How to Improve Your Odds in Sales Job Interviews
How to Improve Your Odds in Sales Job Interviews

It’s the day of your first big job interview for that big sales career opportunity. Your mind may be racing with the possibilities of getting the gig, or maybe you’re stressing out over the interview process.

There are several things you can do before the day arrives to give you a better shot at showing off your skills and potential. Here are a few items for a preparation to-do list:

1. Do your research: A prospective employee should know the main points of a company’s history. It doesn’t take long to find that information through Google, but also check out Glassdoor to see what the buzz is about the company. Liz Ryan, founder of Human Workplace, recently offered a list of things you should know before a job interview in a story on LinkedIn. Among them:

  • When the company was founded, and who’s running it now
  • What products and services the company offers, and what the average cost of these are
  • What the company culture is like, as represented on various websites
  • The company’s community involvement

2. Be up-to-date: Ever see someone in a lobby or an elevator, zoning out over a smartphone? Not the best first impression to make. But before you get to the interview, there is a benefit to a final search. Amy Levin-Epstein of Moneywatch recommends to “check Twitter one last time.” See if there’s news about the company that could be valuable to bring up during the interview, or to just know of in case it gets mentioned. Such awareness may show just how in-tune with the company you are, and that can impress a prospective boss.

3. Know where you’re going: This may sound straight out of the Obvious Department, but knowing where the company is located, and what the parking situation might be when you arrive, is crucial. The best bet is to do a test run the day before the interview, just so that you know what to expect. Otherwise, a wrong turn here or a parking snafu there might cause you to be late, and that’s just about the worst way possible to introduce yourself as a potential employee.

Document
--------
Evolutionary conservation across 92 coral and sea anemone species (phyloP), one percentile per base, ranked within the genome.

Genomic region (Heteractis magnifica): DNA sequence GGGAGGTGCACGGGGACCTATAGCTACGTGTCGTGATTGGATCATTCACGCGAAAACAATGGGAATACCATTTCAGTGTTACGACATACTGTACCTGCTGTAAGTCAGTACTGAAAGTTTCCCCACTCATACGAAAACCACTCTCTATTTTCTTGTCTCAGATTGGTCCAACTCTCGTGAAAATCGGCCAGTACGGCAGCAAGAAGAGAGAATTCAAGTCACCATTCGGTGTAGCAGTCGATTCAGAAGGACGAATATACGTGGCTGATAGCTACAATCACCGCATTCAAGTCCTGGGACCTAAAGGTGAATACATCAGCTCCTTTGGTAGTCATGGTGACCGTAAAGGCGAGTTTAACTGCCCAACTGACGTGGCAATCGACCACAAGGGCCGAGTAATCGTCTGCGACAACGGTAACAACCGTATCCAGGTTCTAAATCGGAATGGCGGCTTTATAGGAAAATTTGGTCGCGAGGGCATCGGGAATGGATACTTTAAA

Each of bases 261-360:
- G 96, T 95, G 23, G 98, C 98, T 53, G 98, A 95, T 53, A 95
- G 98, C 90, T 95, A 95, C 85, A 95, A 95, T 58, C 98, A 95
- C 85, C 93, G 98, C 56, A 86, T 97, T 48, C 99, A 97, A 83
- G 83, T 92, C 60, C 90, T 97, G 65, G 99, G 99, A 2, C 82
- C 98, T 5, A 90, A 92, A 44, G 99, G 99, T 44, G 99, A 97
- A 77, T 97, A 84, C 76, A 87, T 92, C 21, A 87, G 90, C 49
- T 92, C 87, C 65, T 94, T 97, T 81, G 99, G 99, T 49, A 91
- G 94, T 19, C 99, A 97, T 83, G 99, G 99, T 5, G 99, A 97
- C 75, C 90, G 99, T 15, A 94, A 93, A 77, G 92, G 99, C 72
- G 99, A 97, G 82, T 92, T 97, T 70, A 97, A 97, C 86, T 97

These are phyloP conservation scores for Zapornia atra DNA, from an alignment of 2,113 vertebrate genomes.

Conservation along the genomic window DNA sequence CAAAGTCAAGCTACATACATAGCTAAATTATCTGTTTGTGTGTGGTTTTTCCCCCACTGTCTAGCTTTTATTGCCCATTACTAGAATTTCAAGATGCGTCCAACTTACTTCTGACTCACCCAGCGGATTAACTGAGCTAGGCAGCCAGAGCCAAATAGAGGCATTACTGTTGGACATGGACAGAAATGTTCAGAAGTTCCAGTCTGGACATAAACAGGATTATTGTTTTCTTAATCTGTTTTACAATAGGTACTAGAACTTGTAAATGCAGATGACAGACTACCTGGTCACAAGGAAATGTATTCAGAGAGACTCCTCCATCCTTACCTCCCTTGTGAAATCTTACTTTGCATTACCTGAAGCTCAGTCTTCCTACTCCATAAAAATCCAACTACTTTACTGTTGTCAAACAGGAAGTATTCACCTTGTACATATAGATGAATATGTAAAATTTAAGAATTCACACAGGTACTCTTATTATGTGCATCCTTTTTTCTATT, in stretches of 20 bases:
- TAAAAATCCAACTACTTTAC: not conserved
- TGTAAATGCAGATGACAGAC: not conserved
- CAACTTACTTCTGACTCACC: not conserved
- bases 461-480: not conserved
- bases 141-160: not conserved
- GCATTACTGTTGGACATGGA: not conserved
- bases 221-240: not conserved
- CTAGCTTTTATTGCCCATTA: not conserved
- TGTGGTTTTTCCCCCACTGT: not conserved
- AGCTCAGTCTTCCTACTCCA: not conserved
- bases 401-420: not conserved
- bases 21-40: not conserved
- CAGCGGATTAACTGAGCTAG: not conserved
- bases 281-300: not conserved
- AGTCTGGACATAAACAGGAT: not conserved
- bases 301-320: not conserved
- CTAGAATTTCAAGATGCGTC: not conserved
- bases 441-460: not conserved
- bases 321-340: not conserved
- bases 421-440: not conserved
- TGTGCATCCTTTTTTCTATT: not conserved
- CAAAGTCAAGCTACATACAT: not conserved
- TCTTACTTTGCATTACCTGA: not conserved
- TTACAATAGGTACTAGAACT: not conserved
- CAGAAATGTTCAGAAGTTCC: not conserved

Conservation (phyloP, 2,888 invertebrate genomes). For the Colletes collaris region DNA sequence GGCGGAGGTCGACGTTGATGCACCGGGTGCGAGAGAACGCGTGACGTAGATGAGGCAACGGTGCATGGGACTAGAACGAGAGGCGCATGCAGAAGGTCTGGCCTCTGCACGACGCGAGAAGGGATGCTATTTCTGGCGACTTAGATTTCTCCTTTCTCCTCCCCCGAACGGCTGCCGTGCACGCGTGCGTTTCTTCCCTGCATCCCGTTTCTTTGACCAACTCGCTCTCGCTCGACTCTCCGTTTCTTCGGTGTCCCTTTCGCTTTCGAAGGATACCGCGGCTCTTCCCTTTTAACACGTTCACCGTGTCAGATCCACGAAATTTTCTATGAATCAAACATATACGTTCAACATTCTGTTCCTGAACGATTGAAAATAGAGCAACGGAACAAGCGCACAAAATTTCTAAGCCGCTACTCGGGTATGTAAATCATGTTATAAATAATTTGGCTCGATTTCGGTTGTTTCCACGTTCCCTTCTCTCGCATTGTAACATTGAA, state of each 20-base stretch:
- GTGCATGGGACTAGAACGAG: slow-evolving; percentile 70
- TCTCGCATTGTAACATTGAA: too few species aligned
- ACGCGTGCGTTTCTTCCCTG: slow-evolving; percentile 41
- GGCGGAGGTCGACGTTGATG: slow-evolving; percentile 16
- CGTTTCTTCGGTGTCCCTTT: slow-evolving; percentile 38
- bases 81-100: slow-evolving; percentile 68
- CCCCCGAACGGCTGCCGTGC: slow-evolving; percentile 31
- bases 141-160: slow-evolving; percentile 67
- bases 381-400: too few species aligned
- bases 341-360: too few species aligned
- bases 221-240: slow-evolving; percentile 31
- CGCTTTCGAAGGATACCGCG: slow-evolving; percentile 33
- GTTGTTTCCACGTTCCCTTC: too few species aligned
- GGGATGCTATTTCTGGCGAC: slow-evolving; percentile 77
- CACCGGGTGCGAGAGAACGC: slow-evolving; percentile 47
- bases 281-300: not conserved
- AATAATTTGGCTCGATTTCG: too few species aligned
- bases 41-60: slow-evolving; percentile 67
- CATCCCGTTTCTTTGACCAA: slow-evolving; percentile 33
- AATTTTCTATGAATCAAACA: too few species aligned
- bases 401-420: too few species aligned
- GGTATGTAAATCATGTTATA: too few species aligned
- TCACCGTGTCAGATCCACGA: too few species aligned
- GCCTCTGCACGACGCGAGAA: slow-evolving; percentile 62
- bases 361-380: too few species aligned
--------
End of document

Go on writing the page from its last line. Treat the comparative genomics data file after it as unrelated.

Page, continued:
4. Get your rest: All the preparation in the world won’t help if you look a mess the day of the interview. Make sure all your necessary materials are ready the night before, as well as your highly professional outfit. Don’t stay up late watching the game or a movie. Definitely don’t make it a night at the bar. The last thing a potential employer wants to see is the soured face of a partier. And make sure you maximize your sleep time. Sure, there’s always the chance you’ll toss and turn in anticipation of the day, like a kid waiting for Christmas morning. But at least give yourself the best chance to appear fresh and friendly the next day.

5. Prepare your ‘grand entrance’: That’s a phrase used by Levin-Epstein to describe the moment when you meet the interviewer. That first impression is important, so don’t be overloaded with stuff as you stand up to shake hands and offer a friendly greeting. If you’re fiddling with your phone, a newspaper or a book, you’ll have to put them somewhere else in that moment, and that can create an awkward shuffle of movements that can border on bumbling. As you wait, be ready to stand up, shake hands and offer a friendly greeting. Then pick up your materials in one swift motion. And while we’re at it, don’t bring anything you don’t need. It’s a job interview, not a hiking expedition.

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About the author
Stephanie Bauer
Stephanie Bauer works as marketing specialist, brand strategist, social media enthusiast and all-around whiz at Worldwide Express' corporate office in Dallas. Find me on Google+

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